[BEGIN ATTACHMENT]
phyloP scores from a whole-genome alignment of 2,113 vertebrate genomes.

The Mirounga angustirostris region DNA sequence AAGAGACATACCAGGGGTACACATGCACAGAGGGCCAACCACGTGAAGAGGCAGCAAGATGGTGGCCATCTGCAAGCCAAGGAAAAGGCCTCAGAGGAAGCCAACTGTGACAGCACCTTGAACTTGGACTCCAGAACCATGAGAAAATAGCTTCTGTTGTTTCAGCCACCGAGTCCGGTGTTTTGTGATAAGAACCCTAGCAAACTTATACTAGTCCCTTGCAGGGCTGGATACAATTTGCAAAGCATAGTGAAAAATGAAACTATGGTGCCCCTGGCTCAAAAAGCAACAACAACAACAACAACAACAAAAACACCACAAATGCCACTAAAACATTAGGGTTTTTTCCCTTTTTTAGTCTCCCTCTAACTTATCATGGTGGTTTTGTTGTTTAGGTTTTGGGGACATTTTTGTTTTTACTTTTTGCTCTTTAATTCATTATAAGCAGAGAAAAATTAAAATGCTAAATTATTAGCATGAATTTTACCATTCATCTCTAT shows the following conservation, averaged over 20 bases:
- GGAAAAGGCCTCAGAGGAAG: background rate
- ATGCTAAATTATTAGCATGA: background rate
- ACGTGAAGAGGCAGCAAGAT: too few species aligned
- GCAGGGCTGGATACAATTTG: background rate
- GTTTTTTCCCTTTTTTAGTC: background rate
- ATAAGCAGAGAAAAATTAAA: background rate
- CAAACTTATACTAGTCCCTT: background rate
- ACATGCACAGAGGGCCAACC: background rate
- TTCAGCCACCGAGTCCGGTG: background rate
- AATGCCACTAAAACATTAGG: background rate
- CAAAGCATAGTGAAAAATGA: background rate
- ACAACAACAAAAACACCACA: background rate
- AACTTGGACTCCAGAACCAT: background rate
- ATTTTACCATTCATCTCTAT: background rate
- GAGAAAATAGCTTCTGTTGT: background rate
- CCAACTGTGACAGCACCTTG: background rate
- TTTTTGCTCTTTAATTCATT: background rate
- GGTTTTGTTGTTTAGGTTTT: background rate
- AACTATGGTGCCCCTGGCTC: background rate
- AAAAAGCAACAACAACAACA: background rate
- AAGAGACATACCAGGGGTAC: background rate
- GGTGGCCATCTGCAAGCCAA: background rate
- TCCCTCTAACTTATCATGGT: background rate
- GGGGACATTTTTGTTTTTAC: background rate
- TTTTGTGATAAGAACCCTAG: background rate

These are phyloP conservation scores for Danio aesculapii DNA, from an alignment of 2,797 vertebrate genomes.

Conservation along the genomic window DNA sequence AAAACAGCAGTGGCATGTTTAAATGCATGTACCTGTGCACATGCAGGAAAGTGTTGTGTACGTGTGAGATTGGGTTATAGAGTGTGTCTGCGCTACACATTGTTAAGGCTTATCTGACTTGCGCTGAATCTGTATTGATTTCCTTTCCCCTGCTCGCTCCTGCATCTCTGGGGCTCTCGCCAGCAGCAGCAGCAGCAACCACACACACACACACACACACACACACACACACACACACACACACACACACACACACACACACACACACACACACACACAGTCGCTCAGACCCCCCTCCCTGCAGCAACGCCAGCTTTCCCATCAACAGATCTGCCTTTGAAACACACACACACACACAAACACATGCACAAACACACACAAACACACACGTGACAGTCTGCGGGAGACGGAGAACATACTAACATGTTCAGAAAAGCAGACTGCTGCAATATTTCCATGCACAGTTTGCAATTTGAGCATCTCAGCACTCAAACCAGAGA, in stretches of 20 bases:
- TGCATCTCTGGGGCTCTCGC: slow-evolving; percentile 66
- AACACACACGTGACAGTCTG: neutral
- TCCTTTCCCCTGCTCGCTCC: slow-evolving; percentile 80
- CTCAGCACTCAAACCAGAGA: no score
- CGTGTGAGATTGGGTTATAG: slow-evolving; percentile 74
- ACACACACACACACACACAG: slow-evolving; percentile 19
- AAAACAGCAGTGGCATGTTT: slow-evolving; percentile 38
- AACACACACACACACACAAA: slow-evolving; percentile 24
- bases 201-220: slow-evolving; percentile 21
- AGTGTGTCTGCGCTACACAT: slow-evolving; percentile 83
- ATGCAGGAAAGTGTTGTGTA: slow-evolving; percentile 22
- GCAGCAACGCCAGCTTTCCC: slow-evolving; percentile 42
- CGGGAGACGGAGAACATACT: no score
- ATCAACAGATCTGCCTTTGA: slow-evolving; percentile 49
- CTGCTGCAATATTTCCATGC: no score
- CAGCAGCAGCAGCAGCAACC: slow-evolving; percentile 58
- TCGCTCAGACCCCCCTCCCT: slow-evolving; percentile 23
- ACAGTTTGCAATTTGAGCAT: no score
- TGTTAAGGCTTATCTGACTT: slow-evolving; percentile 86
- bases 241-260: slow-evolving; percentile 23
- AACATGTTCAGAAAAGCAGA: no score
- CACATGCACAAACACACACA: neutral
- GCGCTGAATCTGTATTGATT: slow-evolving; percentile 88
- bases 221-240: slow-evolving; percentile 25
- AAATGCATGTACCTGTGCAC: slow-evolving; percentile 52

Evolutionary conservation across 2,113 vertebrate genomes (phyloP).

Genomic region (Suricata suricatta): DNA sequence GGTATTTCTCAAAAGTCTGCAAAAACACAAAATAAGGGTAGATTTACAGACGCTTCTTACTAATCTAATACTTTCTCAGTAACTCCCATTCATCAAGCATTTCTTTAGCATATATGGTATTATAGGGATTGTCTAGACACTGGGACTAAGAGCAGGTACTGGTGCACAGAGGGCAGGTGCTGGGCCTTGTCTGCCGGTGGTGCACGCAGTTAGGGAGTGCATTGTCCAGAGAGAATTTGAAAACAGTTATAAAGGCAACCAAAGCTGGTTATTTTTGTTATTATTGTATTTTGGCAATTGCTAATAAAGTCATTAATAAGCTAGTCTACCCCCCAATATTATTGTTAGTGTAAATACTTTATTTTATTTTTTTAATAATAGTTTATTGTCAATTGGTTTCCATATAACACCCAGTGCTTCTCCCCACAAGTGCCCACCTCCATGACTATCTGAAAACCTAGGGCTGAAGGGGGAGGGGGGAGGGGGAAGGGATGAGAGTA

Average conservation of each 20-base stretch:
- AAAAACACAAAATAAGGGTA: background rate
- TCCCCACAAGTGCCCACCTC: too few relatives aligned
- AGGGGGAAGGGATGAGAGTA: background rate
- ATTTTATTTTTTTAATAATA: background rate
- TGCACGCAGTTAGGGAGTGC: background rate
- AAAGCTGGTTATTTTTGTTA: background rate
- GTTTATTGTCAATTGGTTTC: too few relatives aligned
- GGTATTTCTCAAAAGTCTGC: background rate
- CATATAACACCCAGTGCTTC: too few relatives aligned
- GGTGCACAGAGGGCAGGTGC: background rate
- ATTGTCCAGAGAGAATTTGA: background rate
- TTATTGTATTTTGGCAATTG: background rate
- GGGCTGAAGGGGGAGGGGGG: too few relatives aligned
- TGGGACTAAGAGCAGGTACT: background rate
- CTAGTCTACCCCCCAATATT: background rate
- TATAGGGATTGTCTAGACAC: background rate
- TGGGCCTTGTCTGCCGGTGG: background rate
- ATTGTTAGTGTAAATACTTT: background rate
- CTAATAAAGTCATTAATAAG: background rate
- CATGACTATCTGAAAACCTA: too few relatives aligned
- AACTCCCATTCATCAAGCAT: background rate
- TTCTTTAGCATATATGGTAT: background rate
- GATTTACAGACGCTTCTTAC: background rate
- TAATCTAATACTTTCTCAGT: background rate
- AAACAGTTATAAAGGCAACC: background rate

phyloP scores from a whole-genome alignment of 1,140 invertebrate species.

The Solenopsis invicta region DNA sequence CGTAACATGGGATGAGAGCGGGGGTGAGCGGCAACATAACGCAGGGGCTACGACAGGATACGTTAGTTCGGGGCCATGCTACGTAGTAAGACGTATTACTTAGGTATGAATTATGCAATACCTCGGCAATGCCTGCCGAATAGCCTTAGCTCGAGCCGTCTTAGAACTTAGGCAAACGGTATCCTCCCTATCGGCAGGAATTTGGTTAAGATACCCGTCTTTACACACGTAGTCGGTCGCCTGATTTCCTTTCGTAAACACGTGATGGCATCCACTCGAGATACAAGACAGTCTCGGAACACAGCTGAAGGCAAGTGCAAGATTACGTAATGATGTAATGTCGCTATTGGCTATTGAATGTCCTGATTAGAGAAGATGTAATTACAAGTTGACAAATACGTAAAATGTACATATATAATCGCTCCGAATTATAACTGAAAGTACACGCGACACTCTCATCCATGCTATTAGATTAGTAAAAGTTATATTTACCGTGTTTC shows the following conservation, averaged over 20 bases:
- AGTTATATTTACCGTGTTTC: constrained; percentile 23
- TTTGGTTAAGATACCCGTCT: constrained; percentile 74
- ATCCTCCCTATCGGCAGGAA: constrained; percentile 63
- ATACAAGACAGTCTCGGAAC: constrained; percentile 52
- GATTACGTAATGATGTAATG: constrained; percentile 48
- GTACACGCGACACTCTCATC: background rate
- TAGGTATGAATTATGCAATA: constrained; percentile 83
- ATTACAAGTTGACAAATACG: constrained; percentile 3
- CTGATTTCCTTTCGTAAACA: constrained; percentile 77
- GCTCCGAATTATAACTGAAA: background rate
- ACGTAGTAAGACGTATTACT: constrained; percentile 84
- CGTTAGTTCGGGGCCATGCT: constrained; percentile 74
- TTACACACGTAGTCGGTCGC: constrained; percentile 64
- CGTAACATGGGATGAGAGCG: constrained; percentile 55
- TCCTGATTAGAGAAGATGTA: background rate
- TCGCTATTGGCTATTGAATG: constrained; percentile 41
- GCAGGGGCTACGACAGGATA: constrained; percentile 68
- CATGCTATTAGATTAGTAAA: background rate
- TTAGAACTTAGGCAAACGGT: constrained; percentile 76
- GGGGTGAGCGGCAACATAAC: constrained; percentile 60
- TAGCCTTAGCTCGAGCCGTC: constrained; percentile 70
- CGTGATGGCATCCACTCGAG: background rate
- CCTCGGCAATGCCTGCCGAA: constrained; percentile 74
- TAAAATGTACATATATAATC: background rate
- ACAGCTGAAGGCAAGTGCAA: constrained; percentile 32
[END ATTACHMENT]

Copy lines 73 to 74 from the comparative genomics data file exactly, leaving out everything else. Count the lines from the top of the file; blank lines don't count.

- TATAGGGATTGTCTAGACAC: background rate
- TGGGCCTTGTCTGCCGGTGG: background rate